I could have written to Gazza for Wembley 1996 but I didn’t. The bleach blonde genius killed off my team’s hopes in a tournament they were never going to win anyway, and although I still can’t bring myself to watch that goal even ten years on, what you did was worse, far worse.

I know I would have done the same thing had I been in your position, but did you really think of the consequences when you swivelled on the six-yard line that sweltering Spanish afternoon 25 years ago? As Tardelli’s mishit shot came to you didn’t you stop and think that what you were about to do would change the beautiful game forever and sound a death knell for all-out attacking football? You see, Paolo, when you scored that third goal you knocked out the coolest, most swaggeringly brilliant team I’ve ever seen, and I’m never going to forgive you for it.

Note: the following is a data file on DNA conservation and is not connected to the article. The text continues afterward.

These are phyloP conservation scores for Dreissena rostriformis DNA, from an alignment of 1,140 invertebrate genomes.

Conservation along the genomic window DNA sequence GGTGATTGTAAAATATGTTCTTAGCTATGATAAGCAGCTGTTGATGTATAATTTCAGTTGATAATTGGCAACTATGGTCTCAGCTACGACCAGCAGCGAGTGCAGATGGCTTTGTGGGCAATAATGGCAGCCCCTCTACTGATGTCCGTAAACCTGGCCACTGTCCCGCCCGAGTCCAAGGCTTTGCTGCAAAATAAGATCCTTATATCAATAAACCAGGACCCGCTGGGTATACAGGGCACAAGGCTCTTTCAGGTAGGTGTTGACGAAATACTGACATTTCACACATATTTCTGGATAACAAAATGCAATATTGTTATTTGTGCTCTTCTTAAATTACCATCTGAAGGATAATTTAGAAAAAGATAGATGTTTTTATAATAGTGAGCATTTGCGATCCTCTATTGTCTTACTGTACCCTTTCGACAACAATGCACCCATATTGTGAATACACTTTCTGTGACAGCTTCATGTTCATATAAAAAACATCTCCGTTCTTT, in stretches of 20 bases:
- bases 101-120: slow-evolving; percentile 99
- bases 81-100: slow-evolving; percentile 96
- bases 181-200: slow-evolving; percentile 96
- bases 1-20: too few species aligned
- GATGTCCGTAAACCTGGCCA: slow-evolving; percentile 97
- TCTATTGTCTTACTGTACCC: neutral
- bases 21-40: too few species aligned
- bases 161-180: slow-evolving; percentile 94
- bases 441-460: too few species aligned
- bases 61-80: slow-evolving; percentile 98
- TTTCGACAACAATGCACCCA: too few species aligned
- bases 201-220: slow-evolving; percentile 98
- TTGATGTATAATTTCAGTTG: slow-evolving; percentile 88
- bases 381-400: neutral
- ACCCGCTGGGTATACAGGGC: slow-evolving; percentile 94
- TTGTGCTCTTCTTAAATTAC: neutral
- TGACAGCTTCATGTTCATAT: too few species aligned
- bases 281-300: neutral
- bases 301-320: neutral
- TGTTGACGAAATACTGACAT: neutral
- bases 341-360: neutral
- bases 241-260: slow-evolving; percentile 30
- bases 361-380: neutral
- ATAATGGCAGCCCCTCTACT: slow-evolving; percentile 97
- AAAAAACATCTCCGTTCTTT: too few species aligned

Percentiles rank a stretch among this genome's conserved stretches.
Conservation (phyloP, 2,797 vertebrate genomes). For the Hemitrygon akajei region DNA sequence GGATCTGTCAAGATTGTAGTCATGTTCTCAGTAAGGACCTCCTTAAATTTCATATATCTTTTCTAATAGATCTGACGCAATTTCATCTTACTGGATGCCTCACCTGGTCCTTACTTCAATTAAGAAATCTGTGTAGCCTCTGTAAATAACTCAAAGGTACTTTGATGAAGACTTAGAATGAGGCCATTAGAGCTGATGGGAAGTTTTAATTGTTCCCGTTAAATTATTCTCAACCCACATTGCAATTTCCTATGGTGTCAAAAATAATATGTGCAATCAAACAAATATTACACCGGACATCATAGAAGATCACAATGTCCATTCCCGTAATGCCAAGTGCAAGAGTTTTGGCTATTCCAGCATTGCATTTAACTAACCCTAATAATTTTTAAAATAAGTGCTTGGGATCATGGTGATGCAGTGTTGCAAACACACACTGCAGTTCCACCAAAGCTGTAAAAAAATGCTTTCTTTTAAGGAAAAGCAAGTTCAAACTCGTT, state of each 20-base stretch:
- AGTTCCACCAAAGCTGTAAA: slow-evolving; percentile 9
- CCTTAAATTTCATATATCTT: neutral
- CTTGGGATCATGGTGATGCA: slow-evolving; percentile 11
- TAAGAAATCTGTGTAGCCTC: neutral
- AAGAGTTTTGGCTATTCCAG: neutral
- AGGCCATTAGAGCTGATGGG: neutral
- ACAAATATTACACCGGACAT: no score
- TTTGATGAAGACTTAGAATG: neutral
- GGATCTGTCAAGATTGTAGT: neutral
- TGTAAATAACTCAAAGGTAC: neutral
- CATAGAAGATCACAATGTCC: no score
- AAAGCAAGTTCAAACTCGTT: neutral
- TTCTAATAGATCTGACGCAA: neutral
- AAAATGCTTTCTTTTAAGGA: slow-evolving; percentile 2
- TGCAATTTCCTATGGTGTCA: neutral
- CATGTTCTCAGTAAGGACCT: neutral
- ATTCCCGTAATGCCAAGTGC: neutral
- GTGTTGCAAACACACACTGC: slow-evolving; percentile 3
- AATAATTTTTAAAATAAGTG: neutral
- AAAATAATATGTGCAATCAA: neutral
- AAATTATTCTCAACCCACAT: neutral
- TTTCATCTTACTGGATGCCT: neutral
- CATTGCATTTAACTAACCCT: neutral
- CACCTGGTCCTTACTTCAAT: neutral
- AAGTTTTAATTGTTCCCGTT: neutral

Now I know you were looking for a little personal redemption after they accused of things you said you didn’t do, and I know you did the world a favour by stopping Schumacher and co in the final, but Brazil would have done that anyway, and more gracefully, more sophisticatedly and more beautifully than you and your team-mates did. And I know Careca, Zico and the class of 86 had their moments, but it wasn’t the same. Something died that day in Barcelona, and you with your pitiless goalscorer’s instinct killed it.

Zico has since said that if Brazil had won, football would have changed. But he was wrong. If Brazil had won, football wouldn’t have changed. They would have carried on playing with the same fabulous, attack-minded approach instead of gradually sinking into a lamentable, win-at-all-costs mindset.